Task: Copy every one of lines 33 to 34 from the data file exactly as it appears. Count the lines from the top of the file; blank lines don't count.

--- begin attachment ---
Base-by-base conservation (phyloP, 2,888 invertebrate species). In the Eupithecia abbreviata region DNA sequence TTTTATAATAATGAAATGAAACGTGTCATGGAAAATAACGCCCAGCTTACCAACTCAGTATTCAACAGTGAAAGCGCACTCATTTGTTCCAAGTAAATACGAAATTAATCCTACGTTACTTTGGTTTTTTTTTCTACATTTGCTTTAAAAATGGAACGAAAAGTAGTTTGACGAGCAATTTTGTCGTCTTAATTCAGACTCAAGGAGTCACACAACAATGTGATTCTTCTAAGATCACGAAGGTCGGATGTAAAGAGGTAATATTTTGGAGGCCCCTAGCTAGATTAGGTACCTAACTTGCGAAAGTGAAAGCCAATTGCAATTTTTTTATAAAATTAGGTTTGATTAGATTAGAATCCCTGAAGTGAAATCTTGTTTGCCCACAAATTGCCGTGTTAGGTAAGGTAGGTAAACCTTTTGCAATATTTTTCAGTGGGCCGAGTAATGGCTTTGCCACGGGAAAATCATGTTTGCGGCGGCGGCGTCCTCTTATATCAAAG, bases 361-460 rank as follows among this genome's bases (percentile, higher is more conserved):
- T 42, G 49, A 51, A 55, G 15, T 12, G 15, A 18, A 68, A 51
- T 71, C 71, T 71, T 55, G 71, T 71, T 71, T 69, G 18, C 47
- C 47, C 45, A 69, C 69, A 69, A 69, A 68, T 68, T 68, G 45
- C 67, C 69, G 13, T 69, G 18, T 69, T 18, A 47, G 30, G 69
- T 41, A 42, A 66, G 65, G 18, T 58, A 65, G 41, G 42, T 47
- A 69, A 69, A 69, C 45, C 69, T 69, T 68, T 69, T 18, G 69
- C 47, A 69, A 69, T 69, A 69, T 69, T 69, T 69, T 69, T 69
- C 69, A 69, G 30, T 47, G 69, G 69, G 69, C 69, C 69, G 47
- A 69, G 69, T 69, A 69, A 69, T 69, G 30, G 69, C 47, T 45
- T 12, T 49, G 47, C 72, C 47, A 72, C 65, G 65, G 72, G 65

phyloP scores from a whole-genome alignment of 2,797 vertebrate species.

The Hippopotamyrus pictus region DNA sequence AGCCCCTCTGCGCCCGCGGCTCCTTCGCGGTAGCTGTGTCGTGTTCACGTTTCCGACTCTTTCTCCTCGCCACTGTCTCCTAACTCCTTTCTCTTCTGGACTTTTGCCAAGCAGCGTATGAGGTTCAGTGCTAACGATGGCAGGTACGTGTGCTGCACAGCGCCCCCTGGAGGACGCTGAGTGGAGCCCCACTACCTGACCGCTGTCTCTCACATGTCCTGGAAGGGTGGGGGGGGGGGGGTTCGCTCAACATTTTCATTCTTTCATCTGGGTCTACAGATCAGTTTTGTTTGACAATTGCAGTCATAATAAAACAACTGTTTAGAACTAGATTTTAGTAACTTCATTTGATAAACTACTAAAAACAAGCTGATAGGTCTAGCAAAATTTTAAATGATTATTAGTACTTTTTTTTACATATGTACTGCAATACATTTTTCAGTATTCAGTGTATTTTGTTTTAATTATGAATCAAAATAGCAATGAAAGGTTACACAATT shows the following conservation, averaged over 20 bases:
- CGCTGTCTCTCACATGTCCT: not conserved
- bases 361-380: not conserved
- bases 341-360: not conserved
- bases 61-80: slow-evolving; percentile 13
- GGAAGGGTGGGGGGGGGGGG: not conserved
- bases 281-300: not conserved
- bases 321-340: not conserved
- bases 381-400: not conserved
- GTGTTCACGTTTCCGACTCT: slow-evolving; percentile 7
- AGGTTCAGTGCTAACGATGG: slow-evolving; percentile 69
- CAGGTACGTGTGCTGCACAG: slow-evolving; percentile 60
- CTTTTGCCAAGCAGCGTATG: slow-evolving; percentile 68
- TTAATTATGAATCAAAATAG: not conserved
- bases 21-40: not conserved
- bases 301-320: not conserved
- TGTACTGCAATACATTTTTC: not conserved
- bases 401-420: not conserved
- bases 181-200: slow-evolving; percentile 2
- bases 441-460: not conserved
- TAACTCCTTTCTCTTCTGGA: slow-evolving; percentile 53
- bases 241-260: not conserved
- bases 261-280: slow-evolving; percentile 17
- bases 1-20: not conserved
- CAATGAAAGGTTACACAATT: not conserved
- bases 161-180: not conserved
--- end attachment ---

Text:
- TAACTCCTTTCTCTTCTGGA: slow-evolving; percentile 53
- bases 241-260: not conserved